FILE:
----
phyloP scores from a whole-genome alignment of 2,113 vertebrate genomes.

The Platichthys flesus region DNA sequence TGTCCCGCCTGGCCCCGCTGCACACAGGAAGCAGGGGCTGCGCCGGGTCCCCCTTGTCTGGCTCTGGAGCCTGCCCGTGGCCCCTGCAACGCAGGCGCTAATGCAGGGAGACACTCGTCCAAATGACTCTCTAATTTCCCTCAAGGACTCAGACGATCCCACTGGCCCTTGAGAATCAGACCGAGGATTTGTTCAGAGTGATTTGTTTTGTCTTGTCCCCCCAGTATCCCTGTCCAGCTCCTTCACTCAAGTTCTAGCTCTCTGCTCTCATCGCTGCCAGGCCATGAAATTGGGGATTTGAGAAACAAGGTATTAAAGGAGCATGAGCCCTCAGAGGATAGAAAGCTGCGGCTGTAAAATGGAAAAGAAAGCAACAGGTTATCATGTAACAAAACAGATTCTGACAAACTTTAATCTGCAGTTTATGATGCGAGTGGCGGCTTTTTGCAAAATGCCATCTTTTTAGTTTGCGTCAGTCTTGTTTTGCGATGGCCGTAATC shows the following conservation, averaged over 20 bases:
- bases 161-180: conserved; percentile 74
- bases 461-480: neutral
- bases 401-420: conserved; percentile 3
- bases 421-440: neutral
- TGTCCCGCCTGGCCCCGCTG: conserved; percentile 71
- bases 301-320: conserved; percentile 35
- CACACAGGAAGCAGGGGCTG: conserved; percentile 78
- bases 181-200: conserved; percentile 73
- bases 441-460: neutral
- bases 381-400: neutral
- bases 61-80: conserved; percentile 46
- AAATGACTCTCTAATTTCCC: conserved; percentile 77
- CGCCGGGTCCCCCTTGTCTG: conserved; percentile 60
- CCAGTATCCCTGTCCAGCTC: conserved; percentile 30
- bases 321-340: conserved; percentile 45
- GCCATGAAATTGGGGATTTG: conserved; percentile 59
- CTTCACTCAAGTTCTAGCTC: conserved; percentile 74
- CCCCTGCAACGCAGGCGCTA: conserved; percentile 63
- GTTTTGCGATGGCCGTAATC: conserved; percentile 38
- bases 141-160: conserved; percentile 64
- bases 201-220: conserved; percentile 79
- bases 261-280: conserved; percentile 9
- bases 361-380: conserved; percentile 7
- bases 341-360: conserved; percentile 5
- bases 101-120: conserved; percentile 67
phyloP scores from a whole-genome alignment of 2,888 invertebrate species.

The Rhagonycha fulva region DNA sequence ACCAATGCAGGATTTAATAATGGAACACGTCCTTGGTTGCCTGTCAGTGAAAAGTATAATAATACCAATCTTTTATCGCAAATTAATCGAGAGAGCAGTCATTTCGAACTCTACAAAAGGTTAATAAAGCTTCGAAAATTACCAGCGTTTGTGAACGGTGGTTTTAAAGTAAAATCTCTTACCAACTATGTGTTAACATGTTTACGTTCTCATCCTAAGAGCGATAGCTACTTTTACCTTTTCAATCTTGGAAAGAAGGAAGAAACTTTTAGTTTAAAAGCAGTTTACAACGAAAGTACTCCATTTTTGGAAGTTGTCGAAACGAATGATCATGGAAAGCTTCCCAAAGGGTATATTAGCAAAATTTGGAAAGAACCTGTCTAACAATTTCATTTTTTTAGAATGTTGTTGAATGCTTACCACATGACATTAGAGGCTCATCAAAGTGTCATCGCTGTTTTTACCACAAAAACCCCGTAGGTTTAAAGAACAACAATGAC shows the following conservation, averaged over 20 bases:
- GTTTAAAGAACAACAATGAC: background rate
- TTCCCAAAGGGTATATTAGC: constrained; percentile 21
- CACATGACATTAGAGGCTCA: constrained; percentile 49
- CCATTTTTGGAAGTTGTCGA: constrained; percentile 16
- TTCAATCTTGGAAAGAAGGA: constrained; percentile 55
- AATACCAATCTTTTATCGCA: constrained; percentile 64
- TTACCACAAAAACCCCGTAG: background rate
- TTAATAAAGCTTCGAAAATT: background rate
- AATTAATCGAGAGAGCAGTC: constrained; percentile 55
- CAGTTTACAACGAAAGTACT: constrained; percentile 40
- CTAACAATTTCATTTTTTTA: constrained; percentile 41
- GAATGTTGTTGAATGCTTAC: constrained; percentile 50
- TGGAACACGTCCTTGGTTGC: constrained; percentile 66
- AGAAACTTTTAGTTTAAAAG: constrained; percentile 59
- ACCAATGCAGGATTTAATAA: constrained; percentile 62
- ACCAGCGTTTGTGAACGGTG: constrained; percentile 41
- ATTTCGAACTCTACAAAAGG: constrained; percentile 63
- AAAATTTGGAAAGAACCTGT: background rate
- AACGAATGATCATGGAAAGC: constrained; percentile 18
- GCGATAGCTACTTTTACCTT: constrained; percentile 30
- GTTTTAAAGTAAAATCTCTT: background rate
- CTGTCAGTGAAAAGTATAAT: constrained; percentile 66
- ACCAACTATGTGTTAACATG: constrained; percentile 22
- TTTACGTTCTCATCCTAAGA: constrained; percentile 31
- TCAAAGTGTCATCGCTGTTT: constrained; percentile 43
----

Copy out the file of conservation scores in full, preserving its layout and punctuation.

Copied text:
phyloP scores from a whole-genome alignment of 2,113 vertebrate genomes.

The Platichthys flesus region DNA sequence TGTCCCGCCTGGCCCCGCTGCACACAGGAAGCAGGGGCTGCGCCGGGTCCCCCTTGTCTGGCTCTGGAGCCTGCCCGTGGCCCCTGCAACGCAGGCGCTAATGCAGGGAGACACTCGTCCAAATGACTCTCTAATTTCCCTCAAGGACTCAGACGATCCCACTGGCCCTTGAGAATCAGACCGAGGATTTGTTCAGAGTGATTTGTTTTGTCTTGTCCCCCCAGTATCCCTGTCCAGCTCCTTCACTCAAGTTCTAGCTCTCTGCTCTCATCGCTGCCAGGCCATGAAATTGGGGATTTGAGAAACAAGGTATTAAAGGAGCATGAGCCCTCAGAGGATAGAAAGCTGCGGCTGTAAAATGGAAAAGAAAGCAACAGGTTATCATGTAACAAAACAGATTCTGACAAACTTTAATCTGCAGTTTATGATGCGAGTGGCGGCTTTTTGCAAAATGCCATCTTTTTAGTTTGCGTCAGTCTTGTTTTGCGATGGCCGTAATC shows the following conservation, averaged over 20 bases:
- bases 161-180: conserved; percentile 74
- bases 461-480: neutral
- bases 401-420: conserved; percentile 3
- bases 421-440: neutral
- TGTCCCGCCTGGCCCCGCTG: conserved; percentile 71
- bases 301-320: conserved; percentile 35
- CACACAGGAAGCAGGGGCTG: conserved; percentile 78
- bases 181-200: conserved; percentile 73
- bases 441-460: neutral
- bases 381-400: neutral
- bases 61-80: conserved; percentile 46
- AAATGACTCTCTAATTTCCC: conserved; percentile 77
- CGCCGGGTCCCCCTTGTCTG: conserved; percentile 60
- CCAGTATCCCTGTCCAGCTC: conserved; percentile 30
- bases 321-340: conserved; percentile 45
- GCCATGAAATTGGGGATTTG: conserved; percentile 59
- CTTCACTCAAGTTCTAGCTC: conserved; percentile 74
- CCCCTGCAACGCAGGCGCTA: conserved; percentile 63
- GTTTTGCGATGGCCGTAATC: conserved; percentile 38
- bases 141-160: conserved; percentile 64
- bases 201-220: conserved; percentile 79
- bases 261-280: conserved; percentile 9
- bases 361-380: conserved; percentile 7
- bases 341-360: conserved; percentile 5
- bases 101-120: conserved; percentile 67
phyloP scores from a whole-genome alignment of 2,888 invertebrate species.

The Rhagonycha fulva region DNA sequence ACCAATGCAGGATTTAATAATGGAACACGTCCTTGGTTGCCTGTCAGTGAAAAGTATAATAATACCAATCTTTTATCGCAAATTAATCGAGAGAGCAGTCATTTCGAACTCTACAAAAGGTTAATAAAGCTTCGAAAATTACCAGCGTTTGTGAACGGTGGTTTTAAAGTAAAATCTCTTACCAACTATGTGTTAACATGTTTACGTTCTCATCCTAAGAGCGATAGCTACTTTTACCTTTTCAATCTTGGAAAGAAGGAAGAAACTTTTAGTTTAAAAGCAGTTTACAACGAAAGTACTCCATTTTTGGAAGTTGTCGAAACGAATGATCATGGAAAGCTTCCCAAAGGGTATATTAGCAAAATTTGGAAAGAACCTGTCTAACAATTTCATTTTTTTAGAATGTTGTTGAATGCTTACCACATGACATTAGAGGCTCATCAAAGTGTCATCGCTGTTTTTACCACAAAAACCCCGTAGGTTTAAAGAACAACAATGAC shows the following conservation, averaged over 20 bases:
- GTTTAAAGAACAACAATGAC: background rate
- TTCCCAAAGGGTATATTAGC: constrained; percentile 21
- CACATGACATTAGAGGCTCA: constrained; percentile 49
- CCATTTTTGGAAGTTGTCGA: constrained; percentile 16
- TTCAATCTTGGAAAGAAGGA: constrained; percentile 55
- AATACCAATCTTTTATCGCA: constrained; percentile 64
- TTACCACAAAAACCCCGTAG: background rate
- TTAATAAAGCTTCGAAAATT: background rate
- AATTAATCGAGAGAGCAGTC: constrained; percentile 55
- CAGTTTACAACGAAAGTACT: constrained; percentile 40
- CTAACAATTTCATTTTTTTA: constrained; percentile 41
- GAATGTTGTTGAATGCTTAC: constrained; percentile 50
- TGGAACACGTCCTTGGTTGC: constrained; percentile 66
- AGAAACTTTTAGTTTAAAAG: constrained; percentile 59
- ACCAATGCAGGATTTAATAA: constrained; percentile 62
- ACCAGCGTTTGTGAACGGTG: constrained; percentile 41
- ATTTCGAACTCTACAAAAGG: constrained; percentile 63
- AAAATTTGGAAAGAACCTGT: background rate
- AACGAATGATCATGGAAAGC: constrained; percentile 18
- GCGATAGCTACTTTTACCTT: constrained; percentile 30
- GTTTTAAAGTAAAATCTCTT: background rate
- CTGTCAGTGAAAAGTATAAT: constrained; percentile 66
- ACCAACTATGTGTTAACATG: constrained; percentile 22
- TTTACGTTCTCATCCTAAGA: constrained; percentile 31
- TCAAAGTGTCATCGCTGTTT: constrained; percentile 43